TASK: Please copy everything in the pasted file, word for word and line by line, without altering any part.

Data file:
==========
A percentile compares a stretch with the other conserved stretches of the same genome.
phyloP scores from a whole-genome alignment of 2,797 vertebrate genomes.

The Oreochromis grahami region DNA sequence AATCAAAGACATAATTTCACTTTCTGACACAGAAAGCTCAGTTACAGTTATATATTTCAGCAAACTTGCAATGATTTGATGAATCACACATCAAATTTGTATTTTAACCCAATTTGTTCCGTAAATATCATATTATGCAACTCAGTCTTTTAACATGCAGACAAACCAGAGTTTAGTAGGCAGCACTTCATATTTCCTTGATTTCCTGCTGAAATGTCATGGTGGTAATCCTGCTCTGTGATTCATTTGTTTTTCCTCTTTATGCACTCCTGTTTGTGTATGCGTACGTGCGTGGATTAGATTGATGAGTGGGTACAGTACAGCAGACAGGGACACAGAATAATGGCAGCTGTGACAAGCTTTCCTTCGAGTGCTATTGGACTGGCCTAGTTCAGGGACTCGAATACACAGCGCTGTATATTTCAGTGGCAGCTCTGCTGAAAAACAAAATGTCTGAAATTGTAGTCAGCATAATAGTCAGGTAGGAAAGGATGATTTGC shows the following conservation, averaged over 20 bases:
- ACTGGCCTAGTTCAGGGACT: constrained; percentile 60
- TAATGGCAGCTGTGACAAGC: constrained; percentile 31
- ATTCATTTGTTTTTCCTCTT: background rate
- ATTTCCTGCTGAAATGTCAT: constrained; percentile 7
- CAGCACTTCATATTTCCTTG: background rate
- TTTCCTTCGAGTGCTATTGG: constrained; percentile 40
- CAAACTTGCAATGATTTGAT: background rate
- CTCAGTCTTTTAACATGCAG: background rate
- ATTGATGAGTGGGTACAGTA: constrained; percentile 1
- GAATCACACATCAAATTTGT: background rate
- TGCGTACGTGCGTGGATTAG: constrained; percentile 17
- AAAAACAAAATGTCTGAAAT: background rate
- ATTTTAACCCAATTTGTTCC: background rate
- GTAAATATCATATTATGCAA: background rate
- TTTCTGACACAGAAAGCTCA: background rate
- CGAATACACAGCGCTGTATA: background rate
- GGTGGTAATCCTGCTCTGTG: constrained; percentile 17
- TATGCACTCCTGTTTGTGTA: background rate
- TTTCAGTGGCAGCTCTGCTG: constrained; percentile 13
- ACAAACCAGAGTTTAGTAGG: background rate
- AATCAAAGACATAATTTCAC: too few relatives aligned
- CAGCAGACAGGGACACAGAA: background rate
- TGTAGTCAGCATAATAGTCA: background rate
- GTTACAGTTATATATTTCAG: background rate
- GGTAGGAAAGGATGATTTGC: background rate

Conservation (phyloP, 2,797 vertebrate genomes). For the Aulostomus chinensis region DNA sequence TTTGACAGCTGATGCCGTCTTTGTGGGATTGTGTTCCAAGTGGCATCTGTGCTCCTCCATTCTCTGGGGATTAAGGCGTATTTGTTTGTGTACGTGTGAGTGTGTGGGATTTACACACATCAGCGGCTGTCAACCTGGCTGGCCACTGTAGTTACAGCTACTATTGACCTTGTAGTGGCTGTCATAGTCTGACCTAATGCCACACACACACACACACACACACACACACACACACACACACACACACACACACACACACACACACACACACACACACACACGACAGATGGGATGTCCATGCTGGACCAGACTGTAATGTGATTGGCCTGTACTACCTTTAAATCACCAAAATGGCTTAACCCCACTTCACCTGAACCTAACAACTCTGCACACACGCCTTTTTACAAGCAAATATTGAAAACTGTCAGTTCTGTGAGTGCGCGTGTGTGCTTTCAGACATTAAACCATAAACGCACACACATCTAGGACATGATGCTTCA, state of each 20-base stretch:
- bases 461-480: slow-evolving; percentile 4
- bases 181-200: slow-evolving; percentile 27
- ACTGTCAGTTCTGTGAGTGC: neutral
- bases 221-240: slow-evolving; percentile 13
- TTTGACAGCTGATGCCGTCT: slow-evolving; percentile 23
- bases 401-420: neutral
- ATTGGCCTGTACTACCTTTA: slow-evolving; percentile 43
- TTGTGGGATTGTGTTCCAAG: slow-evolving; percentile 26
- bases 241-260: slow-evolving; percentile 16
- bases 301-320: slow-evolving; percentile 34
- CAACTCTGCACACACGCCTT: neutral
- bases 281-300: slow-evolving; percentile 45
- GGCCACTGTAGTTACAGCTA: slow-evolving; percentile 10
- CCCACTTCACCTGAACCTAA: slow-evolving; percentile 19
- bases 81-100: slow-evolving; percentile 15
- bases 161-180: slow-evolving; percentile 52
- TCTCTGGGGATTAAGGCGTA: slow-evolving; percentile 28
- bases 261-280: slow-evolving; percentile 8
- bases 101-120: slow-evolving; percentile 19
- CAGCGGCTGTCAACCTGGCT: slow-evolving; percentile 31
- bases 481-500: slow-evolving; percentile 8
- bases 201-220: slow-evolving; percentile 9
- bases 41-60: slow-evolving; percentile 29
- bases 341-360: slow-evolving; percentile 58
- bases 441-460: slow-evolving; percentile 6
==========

A percentile compares a stretch with the other conserved stretches of the same genome.
phyloP scores from a whole-genome alignment of 2,797 vertebrate genomes.

The Oreochromis grahami region DNA sequence AATCAAAGACATAATTTCACTTTCTGACACAGAAAGCTCAGTTACAGTTATATATTTCAGCAAACTTGCAATGATTTGATGAATCACACATCAAATTTGTATTTTAACCCAATTTGTTCCGTAAATATCATATTATGCAACTCAGTCTTTTAACATGCAGACAAACCAGAGTTTAGTAGGCAGCACTTCATATTTCCTTGATTTCCTGCTGAAATGTCATGGTGGTAATCCTGCTCTGTGATTCATTTGTTTTTCCTCTTTATGCACTCCTGTTTGTGTATGCGTACGTGCGTGGATTAGATTGATGAGTGGGTACAGTACAGCAGACAGGGACACAGAATAATGGCAGCTGTGACAAGCTTTCCTTCGAGTGCTATTGGACTGGCCTAGTTCAGGGACTCGAATACACAGCGCTGTATATTTCAGTGGCAGCTCTGCTGAAAAACAAAATGTCTGAAATTGTAGTCAGCATAATAGTCAGGTAGGAAAGGATGATTTGC shows the following conservation, averaged over 20 bases:
- ACTGGCCTAGTTCAGGGACT: constrained; percentile 60
- TAATGGCAGCTGTGACAAGC: constrained; percentile 31
- ATTCATTTGTTTTTCCTCTT: background rate
- ATTTCCTGCTGAAATGTCAT: constrained; percentile 7
- CAGCACTTCATATTTCCTTG: background rate
- TTTCCTTCGAGTGCTATTGG: constrained; percentile 40
- CAAACTTGCAATGATTTGAT: background rate
- CTCAGTCTTTTAACATGCAG: background rate
- ATTGATGAGTGGGTACAGTA: constrained; percentile 1
- GAATCACACATCAAATTTGT: background rate
- TGCGTACGTGCGTGGATTAG: constrained; percentile 17
- AAAAACAAAATGTCTGAAAT: background rate
- ATTTTAACCCAATTTGTTCC: background rate
- GTAAATATCATATTATGCAA: background rate
- TTTCTGACACAGAAAGCTCA: background rate
- CGAATACACAGCGCTGTATA: background rate
- GGTGGTAATCCTGCTCTGTG: constrained; percentile 17
- TATGCACTCCTGTTTGTGTA: background rate
- TTTCAGTGGCAGCTCTGCTG: constrained; percentile 13
- ACAAACCAGAGTTTAGTAGG: background rate
- AATCAAAGACATAATTTCAC: too few relatives aligned
- CAGCAGACAGGGACACAGAA: background rate
- TGTAGTCAGCATAATAGTCA: background rate
- GTTACAGTTATATATTTCAG: background rate
- GGTAGGAAAGGATGATTTGC: background rate

Conservation (phyloP, 2,797 vertebrate genomes). For the Aulostomus chinensis region DNA sequence TTTGACAGCTGATGCCGTCTTTGTGGGATTGTGTTCCAAGTGGCATCTGTGCTCCTCCATTCTCTGGGGATTAAGGCGTATTTGTTTGTGTACGTGTGAGTGTGTGGGATTTACACACATCAGCGGCTGTCAACCTGGCTGGCCACTGTAGTTACAGCTACTATTGACCTTGTAGTGGCTGTCATAGTCTGACCTAATGCCACACACACACACACACACACACACACACACACACACACACACACACACACACACACACACACACACACACACACACACACGACAGATGGGATGTCCATGCTGGACCAGACTGTAATGTGATTGGCCTGTACTACCTTTAAATCACCAAAATGGCTTAACCCCACTTCACCTGAACCTAACAACTCTGCACACACGCCTTTTTACAAGCAAATATTGAAAACTGTCAGTTCTGTGAGTGCGCGTGTGTGCTTTCAGACATTAAACCATAAACGCACACACATCTAGGACATGATGCTTCA, state of each 20-base stretch:
- bases 461-480: slow-evolving; percentile 4
- bases 181-200: slow-evolving; percentile 27
- ACTGTCAGTTCTGTGAGTGC: neutral
- bases 221-240: slow-evolving; percentile 13
- TTTGACAGCTGATGCCGTCT: slow-evolving; percentile 23
- bases 401-420: neutral
- ATTGGCCTGTACTACCTTTA: slow-evolving; percentile 43
- TTGTGGGATTGTGTTCCAAG: slow-evolving; percentile 26
- bases 241-260: slow-evolving; percentile 16
- bases 301-320: slow-evolving; percentile 34
- CAACTCTGCACACACGCCTT: neutral
- bases 281-300: slow-evolving; percentile 45
- GGCCACTGTAGTTACAGCTA: slow-evolving; percentile 10
- CCCACTTCACCTGAACCTAA: slow-evolving; percentile 19
- bases 81-100: slow-evolving; percentile 15
- bases 161-180: slow-evolving; percentile 52
- TCTCTGGGGATTAAGGCGTA: slow-evolving; percentile 28
- bases 261-280: slow-evolving; percentile 8
- bases 101-120: slow-evolving; percentile 19
- CAGCGGCTGTCAACCTGGCT: slow-evolving; percentile 31
- bases 481-500: slow-evolving; percentile 8
- bases 201-220: slow-evolving; percentile 9
- bases 41-60: slow-evolving; percentile 29
- bases 341-360: slow-evolving; percentile 58
- bases 441-460: slow-evolving; percentile 6